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HORSE RACING

Horse racing notes: Racing license of Marvin Johnson suspended by Indiana Racing Commission

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The racing licenses of Nebraska hall of fame owner/trainer Marvin Johnson and his veterinarian were suspended by the stewards of the Indiana Racing Commission.

Johnson’s horses have raced in Indiana the past several years.

The ruling does not detail what Johnson and veterinarian Cynthia Loomis are alleged to have done. Both rulings include language indicating the summary suspensions are “for actions not in the best interests of racing and which compromise the integrity of operations at a racetrack.”

Johnson told the Thoroughbred Daily News that Loomis, his regular veterinarian throughout the Horseshoe Indianapolis meet, was “observed treating a horse that was in that day, which is obviously against the rules.”

Johnson said recent surgery limited his involvement at the stable.

“All I do is hire my vet to be responsible for me,” Johnson told the Thoroughbred Daily News. “I trusted her fully with the horses and the times that my horses get treated.”

Johnson, the leading trainer at Horseshoe Indianapolis in money and second in wins, added that “this is not a cheating matter” and that he was cooperating fully with the commission.

Since getting his training license in 1974, Johnson’s horses have won 2,133 races. He tied for the trainer title at Ak-Sar-Ben in 1993 and was the leading trainer at Grand Island’s Fonner Park eight times.

Long-awaited return

It had been awhile — almost 39 years, to be exact — since jockey Kim Sampson won a race.

Sampson returned to the winner’s circle this spring for the first time since October 1983. She won that race almost four decades ago at Fairmount Park in suburban St. Louis before stepping away from the sport.

After working several jobs, friends from her racing days talked her into returning to the track at age 63.

She won a race this spring at Fairmount and now is waiting to hear if she’ll land a spot in the Guinness Book of World Records for longest time between victories. It should be a no-brainer since the current record is 12 years and 260 days.

“You’re never too old to do anything,” Sampson told a St. Louis TV station.

Sampson, who has 83 career wins, said she will retire from riding for good later this year.

Another veteran rider

Jimmy Quinn, Britain’s oldest jockey, is still going strong at 55.

Quinn rode his first winner in 1985 and has won more than 1,300 races. He recently posted the victory in a $100,000 race aboard a 16-1 long shot.

The jockey, who rode in more than 1,000 races one year, said he has no immediate plans to retire.

Classic upset 

Classic Causeway surprised most bettors last weekend when he captured the $1 million Belmont Derby Invitational in New York.

The son of Giant’s Causeway went wire to wire and paid $55.50 to win in his debut on the turf.

Ridden by Julien Leparoux and trained by Ken McPeek, Classic Causeway won by three-quarters of a length for his fourth win in nine starts.

Wish comes true

Cody’s Wish, a 4-year-old son of Curlin, has an interesting backstory.

The horse was named for 16-year-old Cody Dorman, who has a rare genetic disorder that has led to thousands of seizures and multiple surgeries.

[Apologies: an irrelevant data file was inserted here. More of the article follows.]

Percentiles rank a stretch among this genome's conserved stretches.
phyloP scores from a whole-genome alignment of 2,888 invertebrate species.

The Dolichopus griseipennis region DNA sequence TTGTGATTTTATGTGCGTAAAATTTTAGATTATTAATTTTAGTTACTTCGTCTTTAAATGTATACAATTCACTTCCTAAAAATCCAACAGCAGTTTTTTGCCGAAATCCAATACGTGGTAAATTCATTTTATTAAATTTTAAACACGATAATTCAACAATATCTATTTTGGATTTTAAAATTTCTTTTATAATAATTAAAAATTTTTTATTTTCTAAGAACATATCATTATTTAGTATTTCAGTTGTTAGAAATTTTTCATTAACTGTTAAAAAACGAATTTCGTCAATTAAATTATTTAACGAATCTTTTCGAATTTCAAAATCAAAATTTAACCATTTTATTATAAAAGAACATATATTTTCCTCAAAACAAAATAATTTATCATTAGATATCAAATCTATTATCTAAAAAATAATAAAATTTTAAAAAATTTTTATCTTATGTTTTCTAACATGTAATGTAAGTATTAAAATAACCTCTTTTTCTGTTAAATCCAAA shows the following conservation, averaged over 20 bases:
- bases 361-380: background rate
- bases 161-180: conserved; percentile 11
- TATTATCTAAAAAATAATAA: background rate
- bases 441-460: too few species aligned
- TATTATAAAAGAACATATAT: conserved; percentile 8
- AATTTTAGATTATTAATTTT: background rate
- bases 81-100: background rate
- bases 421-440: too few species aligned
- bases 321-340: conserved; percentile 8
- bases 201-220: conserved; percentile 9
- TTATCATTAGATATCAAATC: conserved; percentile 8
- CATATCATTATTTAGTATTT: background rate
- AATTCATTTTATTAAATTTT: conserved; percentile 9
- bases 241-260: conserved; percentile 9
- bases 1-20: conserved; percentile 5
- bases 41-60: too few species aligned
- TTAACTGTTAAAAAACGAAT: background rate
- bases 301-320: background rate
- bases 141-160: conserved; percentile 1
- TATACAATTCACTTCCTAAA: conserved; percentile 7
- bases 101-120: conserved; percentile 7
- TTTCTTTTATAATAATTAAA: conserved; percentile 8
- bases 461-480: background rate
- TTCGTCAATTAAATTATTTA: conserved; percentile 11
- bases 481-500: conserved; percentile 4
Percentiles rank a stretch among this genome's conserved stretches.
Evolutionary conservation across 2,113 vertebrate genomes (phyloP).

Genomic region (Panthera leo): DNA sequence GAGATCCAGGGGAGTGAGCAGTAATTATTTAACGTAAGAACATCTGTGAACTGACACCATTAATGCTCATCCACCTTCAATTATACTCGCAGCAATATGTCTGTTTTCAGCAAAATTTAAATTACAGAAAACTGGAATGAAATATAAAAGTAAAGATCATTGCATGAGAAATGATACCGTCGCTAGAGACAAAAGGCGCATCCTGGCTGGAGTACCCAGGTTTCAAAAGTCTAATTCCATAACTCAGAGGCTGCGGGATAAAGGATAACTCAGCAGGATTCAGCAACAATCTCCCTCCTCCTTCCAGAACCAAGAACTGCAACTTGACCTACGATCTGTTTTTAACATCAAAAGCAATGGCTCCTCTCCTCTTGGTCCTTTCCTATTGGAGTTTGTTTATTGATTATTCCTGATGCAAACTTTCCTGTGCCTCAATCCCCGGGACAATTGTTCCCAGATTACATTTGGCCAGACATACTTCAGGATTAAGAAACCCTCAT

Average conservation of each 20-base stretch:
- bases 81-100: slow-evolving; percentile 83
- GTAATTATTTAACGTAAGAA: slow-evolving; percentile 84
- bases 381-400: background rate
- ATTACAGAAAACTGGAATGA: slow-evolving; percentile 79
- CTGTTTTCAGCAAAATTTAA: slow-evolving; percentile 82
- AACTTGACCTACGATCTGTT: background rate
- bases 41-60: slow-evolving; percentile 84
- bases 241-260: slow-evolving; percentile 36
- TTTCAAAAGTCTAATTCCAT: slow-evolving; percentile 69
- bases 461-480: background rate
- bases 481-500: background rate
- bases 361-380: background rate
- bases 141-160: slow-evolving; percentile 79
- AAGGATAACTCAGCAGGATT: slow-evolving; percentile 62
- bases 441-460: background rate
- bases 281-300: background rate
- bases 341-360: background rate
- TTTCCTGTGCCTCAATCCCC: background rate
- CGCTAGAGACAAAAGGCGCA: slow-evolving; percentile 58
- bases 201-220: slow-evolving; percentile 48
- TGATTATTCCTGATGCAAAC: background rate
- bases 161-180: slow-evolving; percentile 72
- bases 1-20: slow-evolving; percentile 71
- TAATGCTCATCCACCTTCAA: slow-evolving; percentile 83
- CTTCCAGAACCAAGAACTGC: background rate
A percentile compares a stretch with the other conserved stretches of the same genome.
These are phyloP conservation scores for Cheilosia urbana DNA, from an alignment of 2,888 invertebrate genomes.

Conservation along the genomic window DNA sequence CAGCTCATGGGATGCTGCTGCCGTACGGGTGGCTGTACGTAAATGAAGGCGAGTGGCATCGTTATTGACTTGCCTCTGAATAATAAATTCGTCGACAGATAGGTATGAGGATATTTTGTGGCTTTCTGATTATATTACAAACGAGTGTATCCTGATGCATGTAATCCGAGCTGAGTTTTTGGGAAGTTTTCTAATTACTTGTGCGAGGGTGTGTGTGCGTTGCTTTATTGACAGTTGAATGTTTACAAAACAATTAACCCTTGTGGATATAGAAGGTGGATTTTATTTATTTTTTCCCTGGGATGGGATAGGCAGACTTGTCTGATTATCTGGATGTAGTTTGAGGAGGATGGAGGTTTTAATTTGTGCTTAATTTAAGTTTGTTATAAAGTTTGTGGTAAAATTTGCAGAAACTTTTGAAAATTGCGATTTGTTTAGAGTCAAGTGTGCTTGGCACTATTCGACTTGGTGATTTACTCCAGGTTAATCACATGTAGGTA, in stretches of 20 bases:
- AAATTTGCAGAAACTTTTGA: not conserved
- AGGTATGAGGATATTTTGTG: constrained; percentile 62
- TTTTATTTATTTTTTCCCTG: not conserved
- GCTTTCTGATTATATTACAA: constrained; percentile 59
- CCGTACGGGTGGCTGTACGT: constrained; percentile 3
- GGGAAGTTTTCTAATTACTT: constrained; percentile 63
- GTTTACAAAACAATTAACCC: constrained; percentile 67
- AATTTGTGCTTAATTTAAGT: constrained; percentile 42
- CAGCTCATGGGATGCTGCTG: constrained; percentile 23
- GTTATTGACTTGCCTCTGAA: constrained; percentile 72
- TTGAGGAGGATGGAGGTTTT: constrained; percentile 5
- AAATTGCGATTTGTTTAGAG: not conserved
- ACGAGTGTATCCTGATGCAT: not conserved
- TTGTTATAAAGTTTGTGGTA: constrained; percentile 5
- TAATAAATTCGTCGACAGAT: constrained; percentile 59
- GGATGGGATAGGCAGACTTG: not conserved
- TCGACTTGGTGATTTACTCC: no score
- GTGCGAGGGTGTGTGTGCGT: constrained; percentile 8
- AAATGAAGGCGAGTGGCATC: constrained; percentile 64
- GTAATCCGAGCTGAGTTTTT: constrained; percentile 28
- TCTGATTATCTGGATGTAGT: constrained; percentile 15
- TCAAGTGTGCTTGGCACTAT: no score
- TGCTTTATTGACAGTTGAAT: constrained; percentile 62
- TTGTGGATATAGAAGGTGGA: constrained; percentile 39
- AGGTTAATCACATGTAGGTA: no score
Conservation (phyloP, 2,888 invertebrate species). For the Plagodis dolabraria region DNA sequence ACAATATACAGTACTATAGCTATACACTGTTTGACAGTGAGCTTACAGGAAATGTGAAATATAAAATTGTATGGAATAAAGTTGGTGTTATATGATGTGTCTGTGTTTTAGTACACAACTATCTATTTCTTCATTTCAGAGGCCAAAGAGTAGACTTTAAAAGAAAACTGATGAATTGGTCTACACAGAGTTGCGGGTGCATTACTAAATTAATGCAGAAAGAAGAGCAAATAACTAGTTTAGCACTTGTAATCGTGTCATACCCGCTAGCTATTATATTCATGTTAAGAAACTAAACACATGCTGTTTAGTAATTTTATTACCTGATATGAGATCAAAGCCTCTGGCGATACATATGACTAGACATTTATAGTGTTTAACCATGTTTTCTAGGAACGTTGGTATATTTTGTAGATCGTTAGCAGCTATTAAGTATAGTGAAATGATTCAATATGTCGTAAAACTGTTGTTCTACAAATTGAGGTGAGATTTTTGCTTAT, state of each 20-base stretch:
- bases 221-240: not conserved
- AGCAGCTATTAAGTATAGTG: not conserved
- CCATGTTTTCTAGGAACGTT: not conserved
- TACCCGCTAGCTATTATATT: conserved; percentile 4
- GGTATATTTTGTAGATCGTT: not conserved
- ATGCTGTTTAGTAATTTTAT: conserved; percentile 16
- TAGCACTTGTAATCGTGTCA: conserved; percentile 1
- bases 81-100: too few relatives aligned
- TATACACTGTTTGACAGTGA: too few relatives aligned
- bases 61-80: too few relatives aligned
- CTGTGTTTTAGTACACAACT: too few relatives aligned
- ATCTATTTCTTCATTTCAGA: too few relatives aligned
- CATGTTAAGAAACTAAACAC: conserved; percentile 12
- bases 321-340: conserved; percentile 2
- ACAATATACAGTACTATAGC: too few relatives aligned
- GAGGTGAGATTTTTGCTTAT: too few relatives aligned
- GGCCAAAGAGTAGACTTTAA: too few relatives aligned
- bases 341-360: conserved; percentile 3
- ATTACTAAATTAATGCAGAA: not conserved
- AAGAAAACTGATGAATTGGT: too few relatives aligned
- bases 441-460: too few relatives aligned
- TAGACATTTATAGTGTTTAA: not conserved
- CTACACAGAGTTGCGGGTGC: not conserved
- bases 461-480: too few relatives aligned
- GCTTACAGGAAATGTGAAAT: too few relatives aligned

The Godolphin racing stable sponsored Dorman’s family in 2018 at Make-A-Wish Day at Keenland Racetrack in Kentucky. During a farm tour, Dorman and the then-unnamed colt developed a bond.

After that meeting, a farm employee named the colt “Cody’s Wish.”

The horse was won three races at Kentucky’s Churchill Downs, including the recent Hanshin Stakes. Trained by Bill Mott and ridden by Junior Alvarado, Cody’s Wish won the event by a head.

Another Gaffalione 

Tyler Gaffalione recently clinched his eighth riding title at Churchill Downs.

The 27-year-old finished the spring meet with more than 60 wins. Tyler’s father Steve and grandfather Bobby both were jockeys who rode at Ak-Sar-Ben.

Tyler Gaffalione rode White Abarrio two months ago in the Kentucky Derby.

Winning another riding title isn’t the only big news this month for Gaffalione, who is also getting married.

Cornhusker winner

Officiating surged to the lead in deep stretch to capture the $300,000 Cornhusker Handicap at Prairie Meadows in suburban Des Moines.

The son of Blame went off at 8-1 odds under jockey Javier Castellano to win the six-horse event. Fleetridge ran second and post-time favorite Warrant was third.

The race previously was contested at Ak-Sar-Ben before the Omaha track closed after the 1995 season.

Goldberg, 82

Hank Goldberg, a longtime racing broadcaster for ABC and ESPN, died earlier this month in Las Vegas at age 82.

Known as “The Hammer,” Goldberg had been a sports columnist at the Newark (N.J.) Evening News for more than 30 years. He also did a radio talk show in Miami before joining ESPN to provide handicapping opinions and analysis on NFL games for 20 years before his health declined in recent years.

Zippy nets honor

The final word on Zippy Chippy, the retired horse who was winless in 100 starts who died recently at age 31.

He was honored on opening day at New York’s Saratoga Race Course. Zippy began his career with an eighth-place finish in 1994 and ended it 10 years later by running eighth in a maiden race.

The closest he ever came to victory was a second-place finish by a head in start No. 87.

The Saratoga tribute was held in the winner’s circle — a destination Zippy Chippy never visited himself.

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Mike covers high school sports, primarily volleyball in the fall, girls basketball in the winter and baseball in the spring and summer. He also reports on horse racing for The World-Herald. Follow him on Twitter @MPattersonOWH. Phone: 402-444-1350.

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